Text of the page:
Tip 1 – CONTENT. I see so many stores who have very little information on product pages. serpIQ researched a multitude of position 1-10 rankings to correlate the word-count of each result with its position. The results were interesting and showed that there was a direct correlation between word-count and ranking position. Now I won’t quite commit to suggesting that a product page needs a 2500 word description but this point does highlight the need for an in-depth page.
Tip 2– Ensure you have keyword rich (but natural sounding) image alt-tags, file names and descriptions. This matters more when your product is of a visual nature (for example, fashion items). I have a client that gets around 10,000 unique visits a month directly from Google image searches – these even convert into sales slightly better than some organic traffic.
Tip 3 – Make sure that your product name (and keyword, if you did your research properly) is included in your headers and content. This is another massive oversight I see regularly. If you are unsure about on page rankings you should try using the Moz on-page grader – I always try to encourage my team to use this until they are comfortable with on-page SEO.
For the sake of not repeating earlier answers I’ll concentrate on user experience (UX) and conversion rate optimisation with this answer. I wrote a post on Search Engine People with some conversion tips for eCommerce stores which proved pretty popular. I’ll pick 3 of these tips that I think have boosted my own and my clients revenue the most.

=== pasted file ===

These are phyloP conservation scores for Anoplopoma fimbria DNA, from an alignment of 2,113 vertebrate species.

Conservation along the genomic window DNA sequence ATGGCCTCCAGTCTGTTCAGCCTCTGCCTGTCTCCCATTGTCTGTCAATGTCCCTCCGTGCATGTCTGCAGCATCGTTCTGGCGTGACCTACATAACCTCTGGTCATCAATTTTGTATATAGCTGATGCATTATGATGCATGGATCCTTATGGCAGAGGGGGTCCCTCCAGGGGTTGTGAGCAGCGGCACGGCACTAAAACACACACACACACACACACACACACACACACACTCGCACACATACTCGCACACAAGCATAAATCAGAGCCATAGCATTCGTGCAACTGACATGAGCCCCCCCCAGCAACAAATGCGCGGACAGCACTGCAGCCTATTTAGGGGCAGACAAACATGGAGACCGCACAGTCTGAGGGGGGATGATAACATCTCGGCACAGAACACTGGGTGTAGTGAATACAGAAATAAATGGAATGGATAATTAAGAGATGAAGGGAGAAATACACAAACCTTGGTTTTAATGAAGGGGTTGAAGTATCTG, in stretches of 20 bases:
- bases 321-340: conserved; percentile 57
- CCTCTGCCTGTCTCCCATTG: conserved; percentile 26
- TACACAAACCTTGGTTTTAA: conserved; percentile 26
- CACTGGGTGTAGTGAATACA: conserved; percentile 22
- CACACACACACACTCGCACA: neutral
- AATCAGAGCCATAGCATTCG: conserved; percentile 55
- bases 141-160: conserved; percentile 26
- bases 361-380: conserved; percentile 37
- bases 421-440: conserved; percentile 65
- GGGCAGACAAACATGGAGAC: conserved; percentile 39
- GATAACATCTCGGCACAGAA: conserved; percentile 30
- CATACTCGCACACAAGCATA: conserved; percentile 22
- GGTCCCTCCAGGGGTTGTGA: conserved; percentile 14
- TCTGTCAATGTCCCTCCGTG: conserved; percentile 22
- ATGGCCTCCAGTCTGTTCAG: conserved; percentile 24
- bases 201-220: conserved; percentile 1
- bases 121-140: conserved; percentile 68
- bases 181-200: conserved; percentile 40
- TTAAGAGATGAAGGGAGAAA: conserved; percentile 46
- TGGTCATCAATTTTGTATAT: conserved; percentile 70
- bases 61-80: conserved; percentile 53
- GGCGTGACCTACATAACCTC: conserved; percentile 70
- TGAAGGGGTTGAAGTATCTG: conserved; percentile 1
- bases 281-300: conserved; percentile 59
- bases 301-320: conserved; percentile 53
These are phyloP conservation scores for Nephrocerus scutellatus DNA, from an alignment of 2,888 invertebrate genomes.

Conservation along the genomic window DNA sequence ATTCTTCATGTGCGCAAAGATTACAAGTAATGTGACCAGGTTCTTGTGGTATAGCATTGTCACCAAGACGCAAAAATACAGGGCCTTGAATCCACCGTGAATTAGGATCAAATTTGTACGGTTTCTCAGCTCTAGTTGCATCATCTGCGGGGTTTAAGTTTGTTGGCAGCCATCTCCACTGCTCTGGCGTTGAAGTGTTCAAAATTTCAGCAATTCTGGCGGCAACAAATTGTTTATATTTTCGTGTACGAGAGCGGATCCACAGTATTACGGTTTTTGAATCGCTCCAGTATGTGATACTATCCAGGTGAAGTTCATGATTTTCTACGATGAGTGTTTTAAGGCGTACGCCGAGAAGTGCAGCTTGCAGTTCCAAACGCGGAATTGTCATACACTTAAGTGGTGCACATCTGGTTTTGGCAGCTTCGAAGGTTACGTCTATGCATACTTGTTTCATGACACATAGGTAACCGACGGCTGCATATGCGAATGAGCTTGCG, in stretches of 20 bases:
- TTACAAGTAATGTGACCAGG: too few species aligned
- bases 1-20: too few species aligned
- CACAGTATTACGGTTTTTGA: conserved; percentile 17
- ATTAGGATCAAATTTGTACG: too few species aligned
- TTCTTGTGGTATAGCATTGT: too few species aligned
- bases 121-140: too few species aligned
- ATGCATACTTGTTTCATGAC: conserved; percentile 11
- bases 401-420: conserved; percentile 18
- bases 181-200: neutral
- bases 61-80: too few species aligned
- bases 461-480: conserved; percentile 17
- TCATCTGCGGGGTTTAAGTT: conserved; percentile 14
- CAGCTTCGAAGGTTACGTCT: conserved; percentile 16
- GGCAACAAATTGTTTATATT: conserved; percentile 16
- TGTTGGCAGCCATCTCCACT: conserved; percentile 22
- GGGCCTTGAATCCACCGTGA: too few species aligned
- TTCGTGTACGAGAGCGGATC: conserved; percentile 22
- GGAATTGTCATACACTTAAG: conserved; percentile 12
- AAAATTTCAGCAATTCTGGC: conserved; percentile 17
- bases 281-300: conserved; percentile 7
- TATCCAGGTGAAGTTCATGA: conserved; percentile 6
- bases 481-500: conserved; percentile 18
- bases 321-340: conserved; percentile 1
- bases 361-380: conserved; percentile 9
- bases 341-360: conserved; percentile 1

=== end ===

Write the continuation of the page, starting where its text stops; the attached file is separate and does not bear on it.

Tip 1 – Remove registration. You might think you want to capture every last little detail about your customer but this is a massive conversion killer. Make the checkout process easier and simpler to enjoy a better conversion rate and increase your revenue at a good rate. Simplifying the checkout on one store I spent time optimising along increased conversions by 35%.
Tip 2 – Hire test shoppers. It’s amazing how much insight you can get into your website visitor flow by hiring people to complete tasks like placing an order for certain items on your website. Try to make sure that the people you hire match the demographics of your real visitors. If you watch them as they do it, you can see where they struggle. If similar struggles occur more than once then you have something you need to improve. Remember, it only takes 1 in 100 visitors to have the same problem and your conversion rate could drop by 1%. Assuming you have an average conversion rate of 2% then this is a massive increase or decrease in your revenue.
Tip 3 – Live Chat. Regardless of whether we like it or not, our habits reek of laziness. Sometimes it’s easier to just click a button and type a few questions to an operator. Recent research from CRM evaluation firm Software Advice, shows that over 56% of people have used live chat in their buying process. It would be good practice to operate a live chat system during the busiest times of the day for you – if not all day.